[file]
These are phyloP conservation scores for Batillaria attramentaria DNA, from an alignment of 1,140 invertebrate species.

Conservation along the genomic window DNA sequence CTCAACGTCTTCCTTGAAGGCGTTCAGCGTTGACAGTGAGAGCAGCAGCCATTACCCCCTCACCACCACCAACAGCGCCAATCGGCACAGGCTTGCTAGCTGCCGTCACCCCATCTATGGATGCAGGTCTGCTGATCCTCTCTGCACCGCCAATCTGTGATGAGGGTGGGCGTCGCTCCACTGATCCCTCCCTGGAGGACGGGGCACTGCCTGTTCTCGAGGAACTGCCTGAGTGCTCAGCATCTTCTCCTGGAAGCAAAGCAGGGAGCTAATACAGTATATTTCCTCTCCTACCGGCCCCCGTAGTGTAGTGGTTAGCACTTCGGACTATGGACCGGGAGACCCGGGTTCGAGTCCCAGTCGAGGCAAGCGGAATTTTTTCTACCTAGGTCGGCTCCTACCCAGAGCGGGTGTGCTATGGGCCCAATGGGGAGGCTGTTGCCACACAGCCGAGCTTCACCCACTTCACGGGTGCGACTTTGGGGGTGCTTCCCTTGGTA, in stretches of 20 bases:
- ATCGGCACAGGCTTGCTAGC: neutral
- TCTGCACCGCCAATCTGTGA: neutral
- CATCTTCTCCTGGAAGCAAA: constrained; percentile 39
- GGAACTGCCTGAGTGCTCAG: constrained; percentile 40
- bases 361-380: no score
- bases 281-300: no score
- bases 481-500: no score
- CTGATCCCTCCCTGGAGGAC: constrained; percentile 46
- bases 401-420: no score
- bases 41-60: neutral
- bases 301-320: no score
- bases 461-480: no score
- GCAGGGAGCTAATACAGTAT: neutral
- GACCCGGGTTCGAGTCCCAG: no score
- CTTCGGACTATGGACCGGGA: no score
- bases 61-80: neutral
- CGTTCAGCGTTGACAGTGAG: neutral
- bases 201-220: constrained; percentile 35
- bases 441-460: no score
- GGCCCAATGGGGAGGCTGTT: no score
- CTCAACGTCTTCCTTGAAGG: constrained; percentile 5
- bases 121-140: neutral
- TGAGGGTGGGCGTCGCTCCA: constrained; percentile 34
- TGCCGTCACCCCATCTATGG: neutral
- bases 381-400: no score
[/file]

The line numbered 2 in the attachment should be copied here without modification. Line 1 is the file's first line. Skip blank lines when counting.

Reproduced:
Conservation along the genomic window DNA sequence CTCAACGTCTTCCTTGAAGGCGTTCAGCGTTGACAGTGAGAGCAGCAGCCATTACCCCCTCACCACCACCAACAGCGCCAATCGGCACAGGCTTGCTAGCTGCCGTCACCCCATCTATGGATGCAGGTCTGCTGATCCTCTCTGCACCGCCAATCTGTGATGAGGGTGGGCGTCGCTCCACTGATCCCTCCCTGGAGGACGGGGCACTGCCTGTTCTCGAGGAACTGCCTGAGTGCTCAGCATCTTCTCCTGGAAGCAAAGCAGGGAGCTAATACAGTATATTTCCTCTCCTACCGGCCCCCGTAGTGTAGTGGTTAGCACTTCGGACTATGGACCGGGAGACCCGGGTTCGAGTCCCAGTCGAGGCAAGCGGAATTTTTTCTACCTAGGTCGGCTCCTACCCAGAGCGGGTGTGCTATGGGCCCAATGGGGAGGCTGTTGCCACACAGCCGAGCTTCACCCACTTCACGGGTGCGACTTTGGGGGTGCTTCCCTTGGTA, in stretches of 20 bases: